The small town murder of a high school
principal leads to life-changing complications for the deputy sheriff in charge of the case.
SOLDIER'S GAP may be purchased online at Amazon.com at a discount. Used copies are also available. Comments and reviews appreciated.
I feel a bit sheepish plugging my own novel, but the moderators say I should, so here goes.
According to the reviews on Amazon, the best quality of SOLDIER’S GAP is the characterization. Here’s an overview of the cast.
Deputy Dave Jenkins: I shamelessly named him after myself. He has some of my characteristics. He’s a small town cop with an ambition for higher things. He’s also got two women (In that respect we’re different): Annie Kline, the sheriff’s daughter and his high school sweetheart who’s back in town and apparently interested in renewing their relationship. Jenkins is pretty much an agnostic, so he’s dumbfounded when he discovers the dead body of the high school principal and has a psychic experience that seems to suggest that part of Jerry Egge has survived the grave. He doesn’t know who to tell since he feels a story about a ghost-like episode would ruin his career.
Annie Kline: She’s a volunteer firewoman and a shortstop on Dave’s softball team. Dave dumps her for his old flame, not a smart move since Annie is perfect for him.
Sheriff Kline: Annie's dad and Dave's boss. He’s been sheriff a long time, but he’s not the cop that Jenkins is and he resents him because of it. The Sheriff eats too much, smokes too much, and tells stupid jokes.
Olive Randall: She’s a sixteen-year-old suspect in the Jerry Egge murder case. Her mom is too busy working to keep track of her. She’s sexually promiscuous and contemptuous of anybody over thirty.
Mingo Jones: He’s the night deputy in Soldier, Minnesota. Mingo was a Lacrosse player at Johns Hopkins. While there he studied Native American history and is now embracing his roots. He’s much more accepting of the possibility that Jerry Egge is trapped between the Shadow World and the Land of Ever Summer.
Moe Pleasiac: Dave Jenkins’s next-door neighbor and sidekick, a sixteen-year-old genius, who has chosen Dave as a substitute father, although their relationship is more big brother, little brother and it’s not always clear who is who. He finds Olive Randall fascinating and threatening.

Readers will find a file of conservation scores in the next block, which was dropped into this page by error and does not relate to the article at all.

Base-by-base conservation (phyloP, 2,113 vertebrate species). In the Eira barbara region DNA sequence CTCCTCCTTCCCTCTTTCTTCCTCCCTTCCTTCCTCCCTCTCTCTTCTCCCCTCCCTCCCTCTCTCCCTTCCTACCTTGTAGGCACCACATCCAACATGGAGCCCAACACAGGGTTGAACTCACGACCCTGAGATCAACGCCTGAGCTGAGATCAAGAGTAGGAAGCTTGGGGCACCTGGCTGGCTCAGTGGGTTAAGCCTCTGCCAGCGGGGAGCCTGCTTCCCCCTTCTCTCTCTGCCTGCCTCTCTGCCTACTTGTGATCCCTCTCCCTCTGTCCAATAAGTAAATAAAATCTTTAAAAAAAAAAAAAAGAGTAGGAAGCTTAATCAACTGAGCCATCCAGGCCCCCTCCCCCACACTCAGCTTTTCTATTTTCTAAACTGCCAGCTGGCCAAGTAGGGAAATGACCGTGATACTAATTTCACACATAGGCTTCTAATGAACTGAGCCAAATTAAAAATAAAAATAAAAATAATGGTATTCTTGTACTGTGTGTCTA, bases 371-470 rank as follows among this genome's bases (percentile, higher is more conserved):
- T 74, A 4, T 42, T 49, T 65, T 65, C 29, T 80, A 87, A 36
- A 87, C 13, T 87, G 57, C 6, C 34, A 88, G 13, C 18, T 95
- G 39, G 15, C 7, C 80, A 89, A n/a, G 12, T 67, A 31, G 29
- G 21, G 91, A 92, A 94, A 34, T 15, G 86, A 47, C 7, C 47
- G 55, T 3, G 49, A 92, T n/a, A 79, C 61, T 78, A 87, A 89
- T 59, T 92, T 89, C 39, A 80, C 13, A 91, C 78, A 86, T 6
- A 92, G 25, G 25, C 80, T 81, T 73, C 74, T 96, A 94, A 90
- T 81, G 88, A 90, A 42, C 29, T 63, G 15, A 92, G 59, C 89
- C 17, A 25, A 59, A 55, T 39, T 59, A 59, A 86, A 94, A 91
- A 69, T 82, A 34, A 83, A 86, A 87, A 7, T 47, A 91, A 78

If the above sounds dark, that’s somewhat misleading. SOLDIER’S GAP is more M.A.S.H. than CSI.
The following is a synopsis of the novel:
When high school principal Jerry Egge sets out on his morning jog, he spots a red scrawl on the water tower across the way telling him to do something to himself that’s anatomically impossible.
He shuffles along, muttering about what he’ll do to the kid who smeared his good name. As he passes the holy roller church, the choir is singing “Shall We Gather At the River?” The frustrated jazzman of a train engineer blows his whistle, two longs and a short, “NOOOO, DON’T, GOO!”
Fifteen minutes later, Jerry is dead, bludgeoned to death by a Louisville Slugger with a Wayne Terwilliger endorsement.
The first officer on the scene is Deputy Sheriff Dave Jenkins, who’s suffering from a hangover and isn’t all that thrilled about dealing with a dead body.
But he hasn’t seen anything yet. When he touches the band of Egge’s baseball cap, he witnesses Egge’s life pass before his eyes. He thinks he must be in shock.
When Mingo Jones, the night deputy, arrives, Jenkins is tempted to tell him about the vision, but Jones, a Mescalero Apache, is miles ahead of him. He and Egge were friends and he wants to hold a ghost medicine ceremony to insure that Egge is not caught between the Shadow World and the Land of Ever Summer.
Faced with more hoodoo than a kabbala scholar, the cynical Jenkins begins to track Egge’s killer. The suspects are as legion as those in a William Peter Blatty novel. The superintendent of schools is romancing Egge’s wife. One of Egge’s students was expelled for bringing a gun to school and had been making threatening phone calls. A farmer, who is the closest thing to an eye witness, has a son who’s acting awfully guilty. And there’s a beautiful young girl who confesses to having painted the obscenity on the tower.
Will the haunted Jenkins hunt down the killer, or will he wind up trapped in the nether world between the Shadow World and the Land of Ever Summer?